May 8, 1945 – Following a series of devastating defeats, and with the Soviet Red Army marauding through Berlin, the Germans surrender and the war in Europe comes to an end.
Hitler’s plans for a Reich lasting a thousand years come crashing down in a mere twelve, and the Fuhrer himself commits suicide on April 30.
Upon the defeat of Germany, celebrations erupt throughout the world. From Moscow to Los Angeles, people celebrate. In the United Kingdom, more than one million people celebrate in the streets to mark the end of the European part of the war. In London, crowds mass in Trafalgar Square and up the Mall to Buckingham Palace, where King George VI and Queen Elizabeth, accompanied by Prime Minister Winston Churchill, appear on the balcony of the palace before the cheering crowds. Princess Elizabeth (the future Queen Elizabeth II) and her sister Princess Margaret are allowed to wander incognito among the crowds and take part in the celebrations.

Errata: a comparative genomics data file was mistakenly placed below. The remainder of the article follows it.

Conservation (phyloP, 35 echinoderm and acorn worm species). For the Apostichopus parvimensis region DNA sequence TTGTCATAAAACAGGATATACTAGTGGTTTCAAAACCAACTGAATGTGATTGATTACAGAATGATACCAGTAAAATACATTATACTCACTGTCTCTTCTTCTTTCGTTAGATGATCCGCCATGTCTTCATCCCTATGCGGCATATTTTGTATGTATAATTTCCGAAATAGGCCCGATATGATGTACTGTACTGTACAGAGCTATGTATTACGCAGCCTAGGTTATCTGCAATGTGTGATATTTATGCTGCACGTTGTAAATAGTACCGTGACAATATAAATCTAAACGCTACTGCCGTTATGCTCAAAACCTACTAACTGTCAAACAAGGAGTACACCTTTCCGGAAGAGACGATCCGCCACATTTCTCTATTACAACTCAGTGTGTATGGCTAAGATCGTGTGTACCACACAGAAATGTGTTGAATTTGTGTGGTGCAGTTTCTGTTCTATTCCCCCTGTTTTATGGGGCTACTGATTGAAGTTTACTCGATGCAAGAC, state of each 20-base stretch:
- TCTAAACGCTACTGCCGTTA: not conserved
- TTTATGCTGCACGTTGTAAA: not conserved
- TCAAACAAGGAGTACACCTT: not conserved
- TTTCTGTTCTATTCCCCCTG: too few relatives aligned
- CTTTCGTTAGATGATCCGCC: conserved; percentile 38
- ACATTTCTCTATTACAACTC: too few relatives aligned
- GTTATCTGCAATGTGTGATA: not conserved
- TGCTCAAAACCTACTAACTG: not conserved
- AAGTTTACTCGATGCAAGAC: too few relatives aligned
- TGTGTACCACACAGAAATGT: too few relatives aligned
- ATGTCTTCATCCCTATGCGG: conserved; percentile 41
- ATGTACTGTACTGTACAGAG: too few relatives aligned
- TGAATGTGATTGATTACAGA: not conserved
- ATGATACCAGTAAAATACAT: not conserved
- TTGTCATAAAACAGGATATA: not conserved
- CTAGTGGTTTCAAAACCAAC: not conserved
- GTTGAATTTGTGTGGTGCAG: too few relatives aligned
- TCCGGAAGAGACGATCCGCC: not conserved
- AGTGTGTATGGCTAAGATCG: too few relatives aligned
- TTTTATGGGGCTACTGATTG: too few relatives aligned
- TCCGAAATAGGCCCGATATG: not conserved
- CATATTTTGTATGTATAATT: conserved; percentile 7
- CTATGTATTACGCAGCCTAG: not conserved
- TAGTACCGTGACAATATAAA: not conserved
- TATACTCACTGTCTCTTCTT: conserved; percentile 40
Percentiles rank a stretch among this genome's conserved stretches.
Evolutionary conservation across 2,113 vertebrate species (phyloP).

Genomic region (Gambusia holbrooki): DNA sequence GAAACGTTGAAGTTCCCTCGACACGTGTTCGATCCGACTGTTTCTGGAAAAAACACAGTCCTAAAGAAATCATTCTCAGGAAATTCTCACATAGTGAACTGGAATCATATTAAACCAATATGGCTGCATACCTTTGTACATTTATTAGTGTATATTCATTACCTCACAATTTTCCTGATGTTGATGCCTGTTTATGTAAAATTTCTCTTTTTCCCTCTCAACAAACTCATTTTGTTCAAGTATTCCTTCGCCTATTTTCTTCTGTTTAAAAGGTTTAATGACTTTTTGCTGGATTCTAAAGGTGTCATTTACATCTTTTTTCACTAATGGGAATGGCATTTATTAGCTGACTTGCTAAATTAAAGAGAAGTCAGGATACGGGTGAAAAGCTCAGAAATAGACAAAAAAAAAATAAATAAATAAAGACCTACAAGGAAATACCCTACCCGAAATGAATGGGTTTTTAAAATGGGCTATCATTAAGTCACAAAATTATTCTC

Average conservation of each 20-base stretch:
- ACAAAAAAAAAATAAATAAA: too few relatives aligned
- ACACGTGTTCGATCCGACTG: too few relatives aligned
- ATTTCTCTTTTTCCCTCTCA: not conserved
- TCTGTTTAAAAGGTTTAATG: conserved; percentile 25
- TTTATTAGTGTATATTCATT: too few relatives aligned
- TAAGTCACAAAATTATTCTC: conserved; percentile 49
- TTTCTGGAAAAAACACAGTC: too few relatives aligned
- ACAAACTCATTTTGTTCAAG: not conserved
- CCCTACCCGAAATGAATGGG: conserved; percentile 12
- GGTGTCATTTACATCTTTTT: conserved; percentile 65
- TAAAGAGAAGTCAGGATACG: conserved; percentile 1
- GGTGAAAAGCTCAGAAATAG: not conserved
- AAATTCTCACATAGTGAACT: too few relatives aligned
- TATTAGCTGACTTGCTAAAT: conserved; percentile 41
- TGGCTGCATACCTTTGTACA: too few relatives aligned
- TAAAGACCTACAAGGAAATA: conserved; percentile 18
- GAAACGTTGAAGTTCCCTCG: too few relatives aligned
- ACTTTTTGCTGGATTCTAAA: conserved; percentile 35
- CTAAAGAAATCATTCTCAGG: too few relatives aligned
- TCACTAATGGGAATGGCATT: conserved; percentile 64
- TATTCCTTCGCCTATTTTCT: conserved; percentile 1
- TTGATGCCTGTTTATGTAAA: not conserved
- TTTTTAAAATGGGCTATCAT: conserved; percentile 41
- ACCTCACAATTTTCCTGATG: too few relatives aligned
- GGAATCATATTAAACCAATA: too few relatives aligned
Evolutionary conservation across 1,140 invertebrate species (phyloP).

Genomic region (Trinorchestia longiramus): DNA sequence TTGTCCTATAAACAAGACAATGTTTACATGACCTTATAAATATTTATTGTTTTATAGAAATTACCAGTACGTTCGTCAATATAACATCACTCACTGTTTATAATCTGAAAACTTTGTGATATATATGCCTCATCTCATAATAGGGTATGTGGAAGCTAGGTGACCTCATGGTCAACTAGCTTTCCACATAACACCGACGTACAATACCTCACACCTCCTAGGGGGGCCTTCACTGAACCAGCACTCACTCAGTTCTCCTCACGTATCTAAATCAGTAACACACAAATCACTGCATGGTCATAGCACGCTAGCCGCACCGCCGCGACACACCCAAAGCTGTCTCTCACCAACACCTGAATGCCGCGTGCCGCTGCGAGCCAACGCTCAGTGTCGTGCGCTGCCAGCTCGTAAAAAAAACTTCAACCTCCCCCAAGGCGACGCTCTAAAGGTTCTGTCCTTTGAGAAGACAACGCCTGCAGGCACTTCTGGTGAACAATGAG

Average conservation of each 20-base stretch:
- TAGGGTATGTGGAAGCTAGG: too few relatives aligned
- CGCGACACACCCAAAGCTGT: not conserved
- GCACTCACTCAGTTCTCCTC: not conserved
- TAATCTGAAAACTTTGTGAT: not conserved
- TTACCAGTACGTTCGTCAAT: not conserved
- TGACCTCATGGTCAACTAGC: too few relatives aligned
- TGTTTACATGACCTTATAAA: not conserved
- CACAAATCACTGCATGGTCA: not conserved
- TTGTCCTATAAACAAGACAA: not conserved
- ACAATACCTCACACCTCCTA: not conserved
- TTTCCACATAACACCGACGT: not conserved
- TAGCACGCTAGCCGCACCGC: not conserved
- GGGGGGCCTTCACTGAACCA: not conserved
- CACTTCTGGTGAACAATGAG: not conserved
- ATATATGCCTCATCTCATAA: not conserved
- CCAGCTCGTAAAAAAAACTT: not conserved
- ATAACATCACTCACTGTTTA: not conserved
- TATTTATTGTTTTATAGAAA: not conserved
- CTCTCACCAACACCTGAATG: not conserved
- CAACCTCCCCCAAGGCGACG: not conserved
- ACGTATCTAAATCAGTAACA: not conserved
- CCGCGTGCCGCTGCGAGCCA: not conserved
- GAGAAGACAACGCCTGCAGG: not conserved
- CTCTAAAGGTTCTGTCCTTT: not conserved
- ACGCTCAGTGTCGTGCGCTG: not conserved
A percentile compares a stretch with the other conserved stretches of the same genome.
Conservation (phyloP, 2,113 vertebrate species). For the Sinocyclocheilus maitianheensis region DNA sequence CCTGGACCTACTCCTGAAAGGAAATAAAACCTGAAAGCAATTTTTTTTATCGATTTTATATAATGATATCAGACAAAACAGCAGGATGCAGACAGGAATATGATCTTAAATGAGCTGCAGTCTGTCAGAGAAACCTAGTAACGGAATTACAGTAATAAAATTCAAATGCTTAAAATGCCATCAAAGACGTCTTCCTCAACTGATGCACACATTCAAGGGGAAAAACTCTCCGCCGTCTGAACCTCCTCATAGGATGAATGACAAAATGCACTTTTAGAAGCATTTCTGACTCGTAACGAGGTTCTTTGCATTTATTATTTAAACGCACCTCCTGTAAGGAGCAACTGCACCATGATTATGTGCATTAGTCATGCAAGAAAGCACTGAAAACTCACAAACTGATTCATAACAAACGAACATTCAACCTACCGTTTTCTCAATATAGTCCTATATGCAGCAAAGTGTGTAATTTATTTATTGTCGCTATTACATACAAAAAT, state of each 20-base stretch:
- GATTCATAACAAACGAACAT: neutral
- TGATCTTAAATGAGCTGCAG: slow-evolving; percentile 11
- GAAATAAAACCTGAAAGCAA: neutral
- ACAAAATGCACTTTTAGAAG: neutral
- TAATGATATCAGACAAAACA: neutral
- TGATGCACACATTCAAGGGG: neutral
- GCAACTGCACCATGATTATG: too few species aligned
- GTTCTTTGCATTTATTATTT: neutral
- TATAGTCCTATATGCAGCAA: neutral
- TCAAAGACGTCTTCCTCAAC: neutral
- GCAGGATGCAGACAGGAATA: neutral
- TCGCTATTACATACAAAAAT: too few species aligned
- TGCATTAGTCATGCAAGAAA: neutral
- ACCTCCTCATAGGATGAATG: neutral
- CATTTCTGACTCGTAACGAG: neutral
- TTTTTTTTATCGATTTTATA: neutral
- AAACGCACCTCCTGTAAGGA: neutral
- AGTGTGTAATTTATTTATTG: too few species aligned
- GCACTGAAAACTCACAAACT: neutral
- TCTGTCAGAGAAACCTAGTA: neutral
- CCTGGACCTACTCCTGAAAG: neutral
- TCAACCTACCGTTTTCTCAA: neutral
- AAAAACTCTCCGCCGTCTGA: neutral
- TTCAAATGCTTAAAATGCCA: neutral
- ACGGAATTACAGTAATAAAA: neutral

In the United States, the victory happens on President Harry Truman’s 61st birthday. He dedicates the victory to the memory of his predecessor, Franklin D. Roosevelt, who has died of a cerebral haemorrhage less than a month earlier, on 12 April. Flags remain at half-mast for the remainder of the 30-day mourning period. Truman said of dedicating the victory to Roosevelt’s memory and keeping the flags at half-mast that his only wish was “that Franklin D. Roosevelt had lived to witness this day.” Later that day, Truman said that the victory made it his most enjoyable birthday.
Visit key sites from this chapter of history on our Fall of the Third Reich Tour.